"We cannot erase people from their stories even if those stories are difficult to hear, as many of the slave stories are."
- Dr. Turnbull
Indigenous material and labor were needed to construct the chapel at Kingstown and the resourcefulness of the liberated Africans was a distinguishing feature in this construction. The materials consisted mainly of island rock and harvested coral from the adjacent Kingstown Bay. This was supplemented by ballast brick, which served as weights in the holds of the transatlantic slave ships. Burnt crushed coral mixed together with sand and a bit of molasses formed the lime-based mortar that bound the various elements together. The other living spaces, Dr Turnbull conjectures, were movable huts that the Africans erected in Road Town, most likely out of wood. The other buildings previously on the purchased property were of the same stone and coral construct.
With the establishment of the Anglican chapel school in 1842 the educational tone for this smallcolony within a colony was set. Their religious education had begun with the earlier Methodist missionaries in Road Town and later by a schoolteacher, Mr Davis and his wife sent up from Barbados, who conducted classes in another structure thought to be further up the hill. The contribution of the Africans to education in the territory was attested by the fact that in 1845 "more than half the women managing Church of England day schools in the Virgin Islands were the daughters of Africans of Kingstown, who themselves were taught at the Kingstown School."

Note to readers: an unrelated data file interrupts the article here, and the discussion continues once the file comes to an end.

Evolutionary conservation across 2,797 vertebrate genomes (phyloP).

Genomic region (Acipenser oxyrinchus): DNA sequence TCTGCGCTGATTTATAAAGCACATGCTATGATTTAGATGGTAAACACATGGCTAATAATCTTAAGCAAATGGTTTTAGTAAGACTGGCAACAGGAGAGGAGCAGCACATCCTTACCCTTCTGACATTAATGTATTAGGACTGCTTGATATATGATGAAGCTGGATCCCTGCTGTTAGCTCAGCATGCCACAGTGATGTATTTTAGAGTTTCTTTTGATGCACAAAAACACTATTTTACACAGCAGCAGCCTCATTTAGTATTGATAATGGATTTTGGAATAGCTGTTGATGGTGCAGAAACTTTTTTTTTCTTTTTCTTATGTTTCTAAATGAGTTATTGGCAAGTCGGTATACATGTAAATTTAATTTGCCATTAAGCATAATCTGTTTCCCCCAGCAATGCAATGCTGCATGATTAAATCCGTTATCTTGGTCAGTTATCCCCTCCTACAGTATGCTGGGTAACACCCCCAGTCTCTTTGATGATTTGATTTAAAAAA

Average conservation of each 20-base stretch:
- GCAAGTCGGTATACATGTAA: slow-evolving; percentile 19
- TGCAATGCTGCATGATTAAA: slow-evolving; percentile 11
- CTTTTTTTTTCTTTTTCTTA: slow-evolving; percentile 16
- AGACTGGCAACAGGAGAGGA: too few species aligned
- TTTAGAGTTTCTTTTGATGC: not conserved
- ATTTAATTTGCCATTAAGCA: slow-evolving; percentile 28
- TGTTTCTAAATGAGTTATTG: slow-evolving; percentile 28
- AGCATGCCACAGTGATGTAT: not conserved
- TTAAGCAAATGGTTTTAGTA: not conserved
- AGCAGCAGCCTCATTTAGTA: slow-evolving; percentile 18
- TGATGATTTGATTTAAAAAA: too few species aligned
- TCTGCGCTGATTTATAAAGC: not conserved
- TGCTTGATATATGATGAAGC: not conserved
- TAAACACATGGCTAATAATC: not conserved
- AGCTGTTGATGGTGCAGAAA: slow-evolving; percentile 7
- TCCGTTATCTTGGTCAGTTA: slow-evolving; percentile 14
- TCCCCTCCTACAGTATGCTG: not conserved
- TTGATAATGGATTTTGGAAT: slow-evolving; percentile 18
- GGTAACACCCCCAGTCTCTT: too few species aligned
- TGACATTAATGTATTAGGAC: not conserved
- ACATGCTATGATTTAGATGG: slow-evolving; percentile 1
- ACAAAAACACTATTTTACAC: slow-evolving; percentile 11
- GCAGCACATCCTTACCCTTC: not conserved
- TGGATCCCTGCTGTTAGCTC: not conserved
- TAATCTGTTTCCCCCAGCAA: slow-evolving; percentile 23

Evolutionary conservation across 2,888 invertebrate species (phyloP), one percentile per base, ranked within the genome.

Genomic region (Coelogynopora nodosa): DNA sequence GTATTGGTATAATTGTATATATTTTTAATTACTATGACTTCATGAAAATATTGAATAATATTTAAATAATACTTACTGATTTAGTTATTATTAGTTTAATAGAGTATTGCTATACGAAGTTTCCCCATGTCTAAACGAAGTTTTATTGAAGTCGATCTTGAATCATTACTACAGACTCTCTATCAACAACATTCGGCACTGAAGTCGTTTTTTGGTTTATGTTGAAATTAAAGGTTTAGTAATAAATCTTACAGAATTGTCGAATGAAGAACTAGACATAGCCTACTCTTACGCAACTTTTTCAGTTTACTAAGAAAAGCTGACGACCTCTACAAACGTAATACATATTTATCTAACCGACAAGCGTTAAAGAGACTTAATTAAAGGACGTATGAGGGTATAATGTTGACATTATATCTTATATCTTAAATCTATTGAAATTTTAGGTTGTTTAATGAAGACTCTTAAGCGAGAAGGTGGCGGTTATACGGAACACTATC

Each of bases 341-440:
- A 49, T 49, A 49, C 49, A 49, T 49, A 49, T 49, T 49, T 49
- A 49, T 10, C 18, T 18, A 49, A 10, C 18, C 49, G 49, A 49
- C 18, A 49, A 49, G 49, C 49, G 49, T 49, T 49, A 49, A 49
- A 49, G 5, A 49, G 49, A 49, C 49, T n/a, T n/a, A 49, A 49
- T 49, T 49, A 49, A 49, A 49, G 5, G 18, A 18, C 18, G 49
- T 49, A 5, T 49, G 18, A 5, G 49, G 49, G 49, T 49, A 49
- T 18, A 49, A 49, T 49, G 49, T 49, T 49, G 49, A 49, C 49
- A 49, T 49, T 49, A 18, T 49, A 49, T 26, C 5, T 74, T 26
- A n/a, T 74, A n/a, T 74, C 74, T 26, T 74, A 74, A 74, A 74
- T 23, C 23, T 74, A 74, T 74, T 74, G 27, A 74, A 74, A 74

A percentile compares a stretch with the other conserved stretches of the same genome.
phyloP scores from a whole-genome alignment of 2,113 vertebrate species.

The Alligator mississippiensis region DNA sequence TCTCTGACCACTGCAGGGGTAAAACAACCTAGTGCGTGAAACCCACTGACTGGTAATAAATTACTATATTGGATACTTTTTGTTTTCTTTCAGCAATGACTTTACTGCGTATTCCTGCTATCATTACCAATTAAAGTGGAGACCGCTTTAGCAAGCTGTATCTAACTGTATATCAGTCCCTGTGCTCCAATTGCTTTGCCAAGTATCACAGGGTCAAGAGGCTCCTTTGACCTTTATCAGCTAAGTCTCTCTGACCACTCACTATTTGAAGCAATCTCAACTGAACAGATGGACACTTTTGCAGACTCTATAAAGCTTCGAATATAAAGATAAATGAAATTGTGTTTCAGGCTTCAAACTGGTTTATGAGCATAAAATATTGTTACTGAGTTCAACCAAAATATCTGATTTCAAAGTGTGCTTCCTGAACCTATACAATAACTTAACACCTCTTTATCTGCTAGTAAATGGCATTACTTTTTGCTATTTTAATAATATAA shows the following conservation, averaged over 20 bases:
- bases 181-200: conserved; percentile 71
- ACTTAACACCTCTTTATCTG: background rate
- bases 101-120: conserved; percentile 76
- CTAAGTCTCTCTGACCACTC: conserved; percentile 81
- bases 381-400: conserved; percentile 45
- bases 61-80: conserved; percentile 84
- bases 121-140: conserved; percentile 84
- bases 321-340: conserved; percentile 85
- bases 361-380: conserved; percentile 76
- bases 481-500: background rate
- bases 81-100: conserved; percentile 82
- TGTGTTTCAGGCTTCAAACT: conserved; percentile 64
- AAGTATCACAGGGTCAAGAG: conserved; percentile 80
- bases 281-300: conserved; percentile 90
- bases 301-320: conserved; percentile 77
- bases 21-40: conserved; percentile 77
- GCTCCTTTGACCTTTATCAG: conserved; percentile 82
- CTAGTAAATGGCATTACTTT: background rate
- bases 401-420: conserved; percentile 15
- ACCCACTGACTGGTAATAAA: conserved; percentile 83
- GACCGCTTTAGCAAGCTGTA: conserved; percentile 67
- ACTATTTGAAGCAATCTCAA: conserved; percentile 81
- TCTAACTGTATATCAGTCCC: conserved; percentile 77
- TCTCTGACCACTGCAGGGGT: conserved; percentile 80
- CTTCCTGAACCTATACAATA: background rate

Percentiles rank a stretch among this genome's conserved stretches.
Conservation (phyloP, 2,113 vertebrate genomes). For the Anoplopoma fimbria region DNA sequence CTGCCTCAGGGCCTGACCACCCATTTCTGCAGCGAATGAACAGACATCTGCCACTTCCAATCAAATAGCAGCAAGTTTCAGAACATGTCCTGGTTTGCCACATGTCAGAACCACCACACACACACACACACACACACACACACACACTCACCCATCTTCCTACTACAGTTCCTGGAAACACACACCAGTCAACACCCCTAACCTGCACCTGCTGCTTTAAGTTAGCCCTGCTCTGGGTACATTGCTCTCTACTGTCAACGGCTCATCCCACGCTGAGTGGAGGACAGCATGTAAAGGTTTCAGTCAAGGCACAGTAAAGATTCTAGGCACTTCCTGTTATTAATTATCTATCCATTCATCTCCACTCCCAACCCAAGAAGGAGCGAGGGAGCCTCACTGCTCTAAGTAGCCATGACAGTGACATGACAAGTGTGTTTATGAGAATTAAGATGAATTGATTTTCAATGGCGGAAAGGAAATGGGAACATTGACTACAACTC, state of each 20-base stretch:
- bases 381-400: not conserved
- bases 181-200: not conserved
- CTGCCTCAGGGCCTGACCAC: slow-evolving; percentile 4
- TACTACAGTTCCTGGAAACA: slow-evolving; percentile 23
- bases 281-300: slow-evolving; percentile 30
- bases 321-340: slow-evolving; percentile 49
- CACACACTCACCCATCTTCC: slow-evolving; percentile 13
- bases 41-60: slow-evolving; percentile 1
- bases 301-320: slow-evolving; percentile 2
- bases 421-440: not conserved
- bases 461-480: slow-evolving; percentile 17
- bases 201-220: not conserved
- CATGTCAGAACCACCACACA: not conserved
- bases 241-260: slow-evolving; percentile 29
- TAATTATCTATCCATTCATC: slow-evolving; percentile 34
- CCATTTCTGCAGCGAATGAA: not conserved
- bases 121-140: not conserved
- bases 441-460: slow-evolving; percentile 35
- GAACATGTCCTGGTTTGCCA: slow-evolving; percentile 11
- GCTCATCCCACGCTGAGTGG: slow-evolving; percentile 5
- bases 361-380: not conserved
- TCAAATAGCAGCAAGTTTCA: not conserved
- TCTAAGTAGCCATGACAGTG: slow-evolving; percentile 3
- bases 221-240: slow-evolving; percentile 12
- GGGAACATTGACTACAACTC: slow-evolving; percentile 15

In 1861, just two decades after the chapel known as the "church of the Africans" was built,becoming a cornerstone of the liberated African community, 64 liberated Africans petitioned Queen Victoria with a signature mark of an "x" by each, for help in restoring the chapel-school. During this period, devastating hurricanes and continued economic depression had taken its toll on this once vibrant community and the chapel was in need of major repairs. The petition never made it past the Secretary of State at the time, the Duke of Newcastle who denied the petition, feeling it was incumbent on the liberated Africans to restore what he termed "their own chapel."
However, their names and the legacy they left behind are not forgotten. All 64 names are listed in the dedication page of Can These Stones Talk? Their names were found in Dr. Turnbull's research of government records in the BVI. "I am writing this account for my children, my grandchildren and my students," she concluded. "I want them to know their home and their history, I want to restore the stories and the memories of the people. Our ancestors should not be left in anonymity, their voices should be heard."